In Ada 95 and Ada 2005, T’Size for a type T is the minimum number of bits required to hold values of type T. Although this interpretation was allowed in Ada 83, it was not required, and this requirement in practice can cause some significant difficulties. For example, in most Ada 83 compilers, Natural’Size was 32. However, in Ada 95 and Ada 2005, Natural’Size is typically 31. This means that code may change in behavior when moving from Ada 83 to Ada 95 or Ada 2005. For example, consider:
type Rec is record; A : Natural; B : Natural; end record; for Rec use record at 0 range 0 .. Natural'Size - 1; at 0 range Natural'Size .. 2 * Natural'Size - 1; end record;
In the above code, since the typical size of Natural objects is 32 bits and Natural’Size is 31, the above code can cause unexpected inefficient packing in Ada 95 and Ada 2005, and in general there are cases where the fact that the object size can exceed the size of the type causes surprises.
To help get around this problem GNAT provides two implementation defined attributes, Value_Size and Object_Size. When applied to a type, these attributes yield the size of the type (corresponding to the RM defined size attribute), and the size of objects of the type respectively.
The Object_Size is used for determining the default size of objects and components. This size value can be referred to using the Object_Size attribute. The phrase ’is used’ here means that it is the basis of the determination of the size. The backend is free to pad this up if necessary for efficiency, e.g., an 8-bit stand-alone character might be stored in 32 bits on a machine with no efficient byte access instructions such as the Alpha.
The default rules for the value of Object_Size for discrete types are as follows:
The Value_Size attribute is the (minimum) number of bits required to store a value of the type. This value is used to determine how tightly to pack records or arrays with components of this type, and also affects the semantics of unchecked conversion (unchecked conversions where the Value_Size values differ generate a warning, and are potentially target dependent).
The default rules for the value of Value_Size are as follows:
The RM defined attribute Size corresponds to the Value_Size attribute.
The Size attribute may be defined for a first-named subtype. This sets the Value_Size of the first-named subtype to the given value, and the Object_Size of this first-named subtype to the given value padded up to an appropriate boundary. It is a consequence of the default rules above that this Object_Size will apply to all further subtypes. On the other hand, Value_Size is affected only for the first subtype, any dynamic subtypes obtained from it directly, and any statically matching subtypes. The Value_Size of any other static subtypes is not affected.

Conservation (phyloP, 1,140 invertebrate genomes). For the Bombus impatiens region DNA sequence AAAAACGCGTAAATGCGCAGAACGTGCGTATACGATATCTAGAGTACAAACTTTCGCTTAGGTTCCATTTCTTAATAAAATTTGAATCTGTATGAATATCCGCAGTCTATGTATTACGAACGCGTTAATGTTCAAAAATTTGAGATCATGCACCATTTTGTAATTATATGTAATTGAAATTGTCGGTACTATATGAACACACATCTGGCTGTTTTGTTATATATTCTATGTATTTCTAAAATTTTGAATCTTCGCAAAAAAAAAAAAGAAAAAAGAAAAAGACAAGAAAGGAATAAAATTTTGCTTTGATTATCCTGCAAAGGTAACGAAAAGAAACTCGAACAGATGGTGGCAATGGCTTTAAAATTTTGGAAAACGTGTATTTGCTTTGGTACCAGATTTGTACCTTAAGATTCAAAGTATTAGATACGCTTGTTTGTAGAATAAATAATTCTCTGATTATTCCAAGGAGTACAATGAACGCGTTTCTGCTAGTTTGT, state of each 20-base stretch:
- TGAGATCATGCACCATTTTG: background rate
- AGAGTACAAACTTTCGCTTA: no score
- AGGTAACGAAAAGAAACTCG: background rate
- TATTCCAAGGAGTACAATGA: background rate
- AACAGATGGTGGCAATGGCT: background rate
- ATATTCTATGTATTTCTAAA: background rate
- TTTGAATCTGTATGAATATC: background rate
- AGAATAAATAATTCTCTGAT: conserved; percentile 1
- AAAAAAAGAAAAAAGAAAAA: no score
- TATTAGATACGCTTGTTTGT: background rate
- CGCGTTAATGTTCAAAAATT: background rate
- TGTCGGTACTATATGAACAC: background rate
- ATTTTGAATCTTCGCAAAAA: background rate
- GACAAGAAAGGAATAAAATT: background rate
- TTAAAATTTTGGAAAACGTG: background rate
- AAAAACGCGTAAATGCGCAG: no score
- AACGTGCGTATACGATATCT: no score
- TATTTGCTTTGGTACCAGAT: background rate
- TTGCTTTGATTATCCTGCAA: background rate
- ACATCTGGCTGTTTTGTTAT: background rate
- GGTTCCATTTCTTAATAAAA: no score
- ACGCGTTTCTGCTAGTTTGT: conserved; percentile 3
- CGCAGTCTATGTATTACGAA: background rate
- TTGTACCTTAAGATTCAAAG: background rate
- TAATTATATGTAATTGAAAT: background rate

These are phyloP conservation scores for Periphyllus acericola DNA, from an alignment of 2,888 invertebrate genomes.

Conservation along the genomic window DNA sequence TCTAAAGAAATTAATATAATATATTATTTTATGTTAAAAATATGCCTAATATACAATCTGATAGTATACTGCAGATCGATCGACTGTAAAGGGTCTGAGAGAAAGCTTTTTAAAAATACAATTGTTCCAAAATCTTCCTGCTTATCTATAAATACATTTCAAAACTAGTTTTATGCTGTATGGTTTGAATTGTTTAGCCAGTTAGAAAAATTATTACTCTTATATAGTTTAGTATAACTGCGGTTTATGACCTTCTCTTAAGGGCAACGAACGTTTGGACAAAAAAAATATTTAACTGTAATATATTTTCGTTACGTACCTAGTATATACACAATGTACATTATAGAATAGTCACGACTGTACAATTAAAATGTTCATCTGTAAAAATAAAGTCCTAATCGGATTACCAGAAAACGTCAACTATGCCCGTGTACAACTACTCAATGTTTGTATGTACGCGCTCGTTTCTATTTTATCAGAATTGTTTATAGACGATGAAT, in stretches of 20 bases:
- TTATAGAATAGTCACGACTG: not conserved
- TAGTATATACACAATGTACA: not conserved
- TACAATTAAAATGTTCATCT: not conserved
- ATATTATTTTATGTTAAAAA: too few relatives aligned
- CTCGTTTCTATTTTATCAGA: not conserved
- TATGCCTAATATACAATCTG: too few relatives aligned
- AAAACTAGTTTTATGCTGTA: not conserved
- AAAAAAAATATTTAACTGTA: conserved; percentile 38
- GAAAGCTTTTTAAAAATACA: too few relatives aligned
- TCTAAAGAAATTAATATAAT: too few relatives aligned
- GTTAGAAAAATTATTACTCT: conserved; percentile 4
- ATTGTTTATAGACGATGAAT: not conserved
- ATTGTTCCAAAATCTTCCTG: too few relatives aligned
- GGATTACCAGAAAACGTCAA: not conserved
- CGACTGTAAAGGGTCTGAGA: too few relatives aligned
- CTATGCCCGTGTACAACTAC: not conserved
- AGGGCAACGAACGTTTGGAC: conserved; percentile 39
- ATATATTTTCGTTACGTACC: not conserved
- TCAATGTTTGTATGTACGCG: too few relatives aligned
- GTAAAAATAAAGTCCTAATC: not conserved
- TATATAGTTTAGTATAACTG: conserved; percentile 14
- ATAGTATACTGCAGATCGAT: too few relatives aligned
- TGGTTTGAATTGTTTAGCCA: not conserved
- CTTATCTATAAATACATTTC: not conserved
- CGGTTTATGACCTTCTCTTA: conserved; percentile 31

Value_Size and Object_Size may be explicitly set for any subtype using an attribute definition clause. Note that the use of these attributes can cause the RM 13.1(14) rule to be violated. If two access types reference aliased objects whose subtypes have differing Object_Size values as a result of explicit attribute definition clauses, then it is illegal to convert from one access subtype to the other. For a more complete description of this additional legality rule, see the description of the Object_Size attribute.
To get a feel for the difference, consider the following examples (note that in each case the base is Short_Short_Integer with a size of 8):
|Type or subtype declaration||Object_Size||Value_Size|
Note: the entries marked ’*’ are not actually specified by the Ada Reference Manual, which has nothing to say about size in the dynamic case. What GNAT does is to allocate sufficient bits to accomodate any possible dynamic values for the bounds at run-time.
So far, so good, but GNAT has to obey the RM rules, so the question is under what conditions must the RM Size be used. The following is a list of the occasions on which the RM Size must be used:
For record types, the Object_Size is always a multiple of the alignment of the type (this is true for all types). In some cases the Value_Size can be smaller. Consider:
type R is record X : Integer; Y : Character; end record;
On a typical 32-bit architecture, the X component will be four bytes, and require four-byte alignment, and the Y component will be one byte. In this case R’Value_Size will be 40 (bits) since this is the minimum size required to store a value of this type, and for example, it is permissible to have a component of type R in an outer array whose component size is specified to be 48 bits. However, R’Object_Size will be 64 (bits), since it must be rounded up so that this value is a multiple of the alignment (4 bytes = 32 bits).
For all other types, the Object_Size and Value_Size are the same (and equivalent to the RM attribute Size). Only Size may be specified for such types.
Note that Value_Size can be used to force biased representation for a particular subtype. Consider this example:
type R is (A, B, C, D, E, F); subtype RAB is R range A .. B; subtype REF is R range E .. F;
By default, RAB has a size of 1 (sufficient to accommodate the representation of A and B, 0 and 1), and REF has a size of 3 (sufficient to accommodate the representation of E and F, 4 and 5). But if we add the following Value_Size attribute definition clause:
for REF'Value_Size use 1;
then biased representation is forced for REF, and 0 will represent E and 1 will represent F. A warning is issued when a Value_Size attribute definition clause forces biased representation. This warning can be turned off using -gnatw.B.